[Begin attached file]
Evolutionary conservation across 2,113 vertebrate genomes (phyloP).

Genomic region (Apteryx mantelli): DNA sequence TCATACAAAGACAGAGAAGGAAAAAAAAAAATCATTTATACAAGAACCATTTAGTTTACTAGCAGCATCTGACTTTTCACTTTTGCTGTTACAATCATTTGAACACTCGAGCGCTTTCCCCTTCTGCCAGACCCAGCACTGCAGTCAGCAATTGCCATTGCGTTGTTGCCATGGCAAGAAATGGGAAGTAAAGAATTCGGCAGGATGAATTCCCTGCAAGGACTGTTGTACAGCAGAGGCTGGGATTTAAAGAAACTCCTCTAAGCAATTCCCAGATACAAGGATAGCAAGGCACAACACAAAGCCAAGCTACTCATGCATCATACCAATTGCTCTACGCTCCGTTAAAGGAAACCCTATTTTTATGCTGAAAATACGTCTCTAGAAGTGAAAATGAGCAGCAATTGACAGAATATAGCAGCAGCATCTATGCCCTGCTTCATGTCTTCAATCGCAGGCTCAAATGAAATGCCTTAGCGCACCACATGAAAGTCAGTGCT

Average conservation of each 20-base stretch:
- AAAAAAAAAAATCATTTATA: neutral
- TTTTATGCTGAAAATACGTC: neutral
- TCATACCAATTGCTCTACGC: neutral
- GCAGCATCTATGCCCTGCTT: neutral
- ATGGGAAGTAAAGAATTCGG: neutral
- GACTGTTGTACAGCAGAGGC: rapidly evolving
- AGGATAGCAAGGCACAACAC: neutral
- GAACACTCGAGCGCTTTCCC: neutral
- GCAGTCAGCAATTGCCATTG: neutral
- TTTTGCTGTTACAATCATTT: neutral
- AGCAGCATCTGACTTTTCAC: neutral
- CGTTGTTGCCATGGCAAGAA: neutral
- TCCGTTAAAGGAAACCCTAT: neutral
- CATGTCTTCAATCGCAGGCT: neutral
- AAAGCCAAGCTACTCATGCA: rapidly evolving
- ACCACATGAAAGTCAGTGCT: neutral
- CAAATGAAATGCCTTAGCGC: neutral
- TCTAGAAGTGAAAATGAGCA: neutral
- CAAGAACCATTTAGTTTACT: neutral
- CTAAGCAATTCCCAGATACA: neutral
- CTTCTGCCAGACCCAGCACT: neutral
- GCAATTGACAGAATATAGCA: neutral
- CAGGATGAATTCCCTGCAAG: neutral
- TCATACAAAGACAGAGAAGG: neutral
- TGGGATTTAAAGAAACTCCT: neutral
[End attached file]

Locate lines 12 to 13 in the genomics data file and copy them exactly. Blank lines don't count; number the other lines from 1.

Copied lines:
- GCAGTCAGCAATTGCCATTG: neutral
- TTTTGCTGTTACAATCATTT: neutral